It's the first week of June when I'm out watering the Memorial Tree and my heart just about splits open with joy. There among the newborn leaves of late spring, I see it clear--tiny clusters of buds just beginning to form.
It's been nearly 5 years since I planted a tree in my grieving, and truth be told, I didn't even know it was supposed to bloom. I chose this tree for the shape of its leaves and their brilliant, fiery colors in Autumn--who needs flowers on top of all that beauty?
But when I see those first buds growing with abandon, I'm giddy with the surprise of it and I want to shout it out loud that grief's brutal and deep and messier than anything, but it can be beautiful, too. Yes, a whole life can burn straight to the ground in the wake of what's been lost and God can still grow a tree right out of the ashes. But God doesn't do anything halfway--He doesn't stop with new life out of death. He turns it into Beauty and Glory and Grace. Yes, a whole heap of Grace.
This is what's coursing through me when I see those blooms at their beginning. But I'm afraid, too. Afraid they'll shrivel up before they even open. Afraid that if they open, they'll never mature into a fruit that's meant to last through a whole winter of darkness.
And this fear? It drives me to do the craziest thing. I refuse to take a photograph of those beautiful, God-breathed buds. I refuse to document the grace of this moment because I'm terrified of what's to come.
Oh, yes. The fear of impending heartache? It can steal the joy right out of a life if you let it.
Those tiniest of buds, they do open up into yellow-green blossoms, their bright red centers barely peeking out through those curled petals. But even then, I keep the camera in the house and I keep holding my breath for what's to come. Because as much as I believe in the God who redeems all the broken bleeding mess of a life, I'm still desperately weary of being the broken bleeding mess. Yes, I'm more than a little ready for the hard labors of grieving to give rise to an abundant harvest of Hope and Healing and Him.
So I whisper pleading prayers over the Memorial Tree for days. I beg God to let it bear fruit, let it be a symbol of all the healing that's been and all the healing that's still to come. And when I see those flowers just beginning to round and redden with new life, I rejoice.
But it's only a matter of days before I know something's not right. The signs of life fade clean away, dry up into nothing. And that's when my heart really does split open.
But my heart's not the only thing that's a bit broken. It's my body, too. Because it's then that a few weeks of restless nights turns into 3 months of no sleep, and it's as if the bottom's fallen right out of my healing journey.
I stop writing and I stop reading and I stop recording the graces of a good God. Maybe it's only because I become too weak to stand up or climb the stairs or put thoughts together in any way that makes sense. But maybe it's also because my heart's a broken bleeding mess and I'm just a little tired of being ripped open again right when I'm beginning to heal.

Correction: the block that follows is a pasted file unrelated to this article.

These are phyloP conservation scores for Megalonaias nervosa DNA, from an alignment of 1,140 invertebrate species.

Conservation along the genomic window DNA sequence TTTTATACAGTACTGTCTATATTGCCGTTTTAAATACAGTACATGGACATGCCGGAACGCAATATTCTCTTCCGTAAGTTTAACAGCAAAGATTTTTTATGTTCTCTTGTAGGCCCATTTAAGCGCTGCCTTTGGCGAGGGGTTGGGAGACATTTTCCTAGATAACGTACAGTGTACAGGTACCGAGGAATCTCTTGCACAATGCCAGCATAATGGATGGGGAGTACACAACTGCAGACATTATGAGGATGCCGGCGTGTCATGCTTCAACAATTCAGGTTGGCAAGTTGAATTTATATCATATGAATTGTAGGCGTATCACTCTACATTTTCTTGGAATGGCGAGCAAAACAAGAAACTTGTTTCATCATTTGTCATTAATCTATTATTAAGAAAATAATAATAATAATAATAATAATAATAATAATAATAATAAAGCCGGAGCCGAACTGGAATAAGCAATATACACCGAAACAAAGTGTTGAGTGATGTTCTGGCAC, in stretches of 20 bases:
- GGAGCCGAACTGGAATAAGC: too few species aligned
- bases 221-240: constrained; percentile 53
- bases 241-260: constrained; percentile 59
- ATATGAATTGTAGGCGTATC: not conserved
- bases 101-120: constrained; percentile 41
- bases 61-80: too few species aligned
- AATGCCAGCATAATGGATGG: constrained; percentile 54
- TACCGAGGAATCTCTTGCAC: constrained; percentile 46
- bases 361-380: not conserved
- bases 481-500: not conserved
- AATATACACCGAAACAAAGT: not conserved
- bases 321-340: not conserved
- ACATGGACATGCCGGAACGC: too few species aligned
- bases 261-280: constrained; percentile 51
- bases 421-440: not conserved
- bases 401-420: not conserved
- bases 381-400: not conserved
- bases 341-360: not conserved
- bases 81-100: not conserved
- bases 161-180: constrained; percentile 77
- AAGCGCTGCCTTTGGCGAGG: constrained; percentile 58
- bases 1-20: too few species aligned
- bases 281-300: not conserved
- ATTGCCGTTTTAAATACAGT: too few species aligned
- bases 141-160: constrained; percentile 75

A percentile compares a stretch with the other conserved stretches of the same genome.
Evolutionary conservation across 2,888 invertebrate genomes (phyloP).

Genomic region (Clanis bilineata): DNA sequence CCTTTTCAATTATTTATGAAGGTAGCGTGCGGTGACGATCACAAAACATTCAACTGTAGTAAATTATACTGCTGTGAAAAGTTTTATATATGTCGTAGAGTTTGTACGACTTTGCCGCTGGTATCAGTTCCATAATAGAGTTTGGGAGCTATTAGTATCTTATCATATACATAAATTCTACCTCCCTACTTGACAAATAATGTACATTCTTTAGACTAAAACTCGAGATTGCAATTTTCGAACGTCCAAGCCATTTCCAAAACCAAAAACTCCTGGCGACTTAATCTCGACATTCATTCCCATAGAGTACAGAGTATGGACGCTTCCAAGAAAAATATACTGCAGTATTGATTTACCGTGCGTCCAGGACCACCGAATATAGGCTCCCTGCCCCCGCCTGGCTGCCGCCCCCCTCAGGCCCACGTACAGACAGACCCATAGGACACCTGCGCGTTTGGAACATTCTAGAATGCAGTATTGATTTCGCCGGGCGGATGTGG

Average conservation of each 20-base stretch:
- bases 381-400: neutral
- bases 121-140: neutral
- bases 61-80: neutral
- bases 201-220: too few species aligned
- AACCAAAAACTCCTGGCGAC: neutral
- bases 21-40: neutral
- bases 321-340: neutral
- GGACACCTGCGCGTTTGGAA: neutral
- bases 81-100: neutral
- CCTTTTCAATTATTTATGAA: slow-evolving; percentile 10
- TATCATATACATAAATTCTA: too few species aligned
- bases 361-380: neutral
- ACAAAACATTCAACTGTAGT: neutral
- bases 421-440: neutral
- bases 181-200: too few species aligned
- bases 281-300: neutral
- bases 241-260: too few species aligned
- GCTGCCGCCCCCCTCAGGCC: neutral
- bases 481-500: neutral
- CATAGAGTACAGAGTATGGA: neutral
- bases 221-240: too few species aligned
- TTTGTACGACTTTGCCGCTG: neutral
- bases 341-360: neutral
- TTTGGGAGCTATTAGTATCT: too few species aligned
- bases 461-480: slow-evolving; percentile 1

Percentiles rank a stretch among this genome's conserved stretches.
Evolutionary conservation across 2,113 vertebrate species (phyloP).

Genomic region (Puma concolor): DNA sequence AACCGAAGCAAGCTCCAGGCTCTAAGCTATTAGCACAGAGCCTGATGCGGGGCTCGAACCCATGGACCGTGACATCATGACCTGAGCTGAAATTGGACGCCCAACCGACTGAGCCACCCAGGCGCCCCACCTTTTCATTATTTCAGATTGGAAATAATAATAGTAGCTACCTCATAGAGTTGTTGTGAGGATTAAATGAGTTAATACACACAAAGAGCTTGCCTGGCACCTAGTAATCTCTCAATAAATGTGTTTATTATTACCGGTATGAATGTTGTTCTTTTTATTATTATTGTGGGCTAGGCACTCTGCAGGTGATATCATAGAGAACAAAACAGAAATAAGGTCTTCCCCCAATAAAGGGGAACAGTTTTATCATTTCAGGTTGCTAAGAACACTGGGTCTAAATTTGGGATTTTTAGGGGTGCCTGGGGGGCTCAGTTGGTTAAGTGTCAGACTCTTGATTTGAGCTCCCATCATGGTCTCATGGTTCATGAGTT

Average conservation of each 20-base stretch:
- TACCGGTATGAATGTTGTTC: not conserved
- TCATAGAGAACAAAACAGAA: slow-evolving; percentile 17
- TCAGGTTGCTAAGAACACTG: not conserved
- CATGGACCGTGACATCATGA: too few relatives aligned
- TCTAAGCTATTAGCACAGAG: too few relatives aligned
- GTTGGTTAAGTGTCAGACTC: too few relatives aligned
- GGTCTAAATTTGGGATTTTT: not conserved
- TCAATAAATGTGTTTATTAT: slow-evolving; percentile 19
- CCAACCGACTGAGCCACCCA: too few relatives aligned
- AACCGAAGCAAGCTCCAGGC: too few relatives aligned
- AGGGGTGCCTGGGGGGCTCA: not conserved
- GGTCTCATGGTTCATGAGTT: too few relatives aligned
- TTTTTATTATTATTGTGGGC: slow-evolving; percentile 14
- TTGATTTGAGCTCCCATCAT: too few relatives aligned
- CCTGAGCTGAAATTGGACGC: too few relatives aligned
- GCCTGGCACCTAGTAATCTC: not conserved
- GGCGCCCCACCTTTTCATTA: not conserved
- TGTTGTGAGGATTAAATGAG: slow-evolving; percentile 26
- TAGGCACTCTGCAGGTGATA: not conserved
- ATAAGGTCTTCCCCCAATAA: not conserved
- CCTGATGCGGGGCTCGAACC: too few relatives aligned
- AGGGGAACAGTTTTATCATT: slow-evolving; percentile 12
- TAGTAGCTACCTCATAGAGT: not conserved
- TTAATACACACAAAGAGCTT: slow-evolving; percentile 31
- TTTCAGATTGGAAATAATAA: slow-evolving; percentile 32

My doctor keeps the faith and he tells me again and again that we're not getting no where, that the reasons I'm not sleeping might just be the clearest signs of a healing body we've ever seen. But when you haven't slept for 12 long weeks, there's not much strength left for understanding the hard things. There's only enough to keep breathing in and out and grabbing hold of every hand that's held out to you.
So that's what I do. I breath and I hold on and I wait for whatever's coming next.
Because I finally know this deep--being afraid of what's to come, it doesn't just steal joy. It steals strength, too. And when you've no longer got enough strength to be afraid, maybe that's when you really start to live again.
It's the first week of September when I sleep through the night for the first time in 3 months. And I sleep the next night, too. And the one after that. And ever so slowly, I find my way back to the healing road and realize that maybe I never left it at all. Because my doctor's been right all along--my body *is* healing.
It just doesn't always feel like it.
And maybe this is what the year's teaching me more than anything else. Sometimes it hurts to heal. Sometimes healing is brutal and deep and messier than anything. Sometimes healing takes every last big of courage we've got just to keep on breathing and holding on.
And there may be days, weeks, months when we won't acknowledge those tiny bits of hope and recovery we've seen because we're terrified they won't grow into that big, beautiful Redemption we're so desperately yearning for. But what if we could just believe that healing doesn't always look the way we thought it would? What if we could just believe that sometimes healing can be the hardest road of all? What if we could just believe that when we feel ripped open again, it might just be God rebuilding us from the inside out?
If we could just believe? Maybe then we'd really start to heal.
I don't know why the Memorial Tree didn't bear fruit this year. Maybe it was the weather. Maybe it was the soil. Maybe it was me.
Or maybe it was only this: Growing and healing and becoming take time. They don't happen all at once. They don't happen the way we expect them to. But they do happen.
He Who began a good work in you will carry it on to completion until the day of Christ Jesus.
As the last days of September slip in, I open up the gratitude journal after 3 months of silence and I begin again to record the graces of a good God. With the simple act of pen to paper, I say no Fear and I say yes to Joy. Yes, I welcome Joy back into all the broken places--back to where it belongs.
And ever so slowly, I begin to heal.
To read more about the significance of the Memorial Tree:
When You've Been Reborn and You Want to Say Thanks
How to Give Thanks When a Life's Been Buried
Garden Update: The Memorial Tree in Spring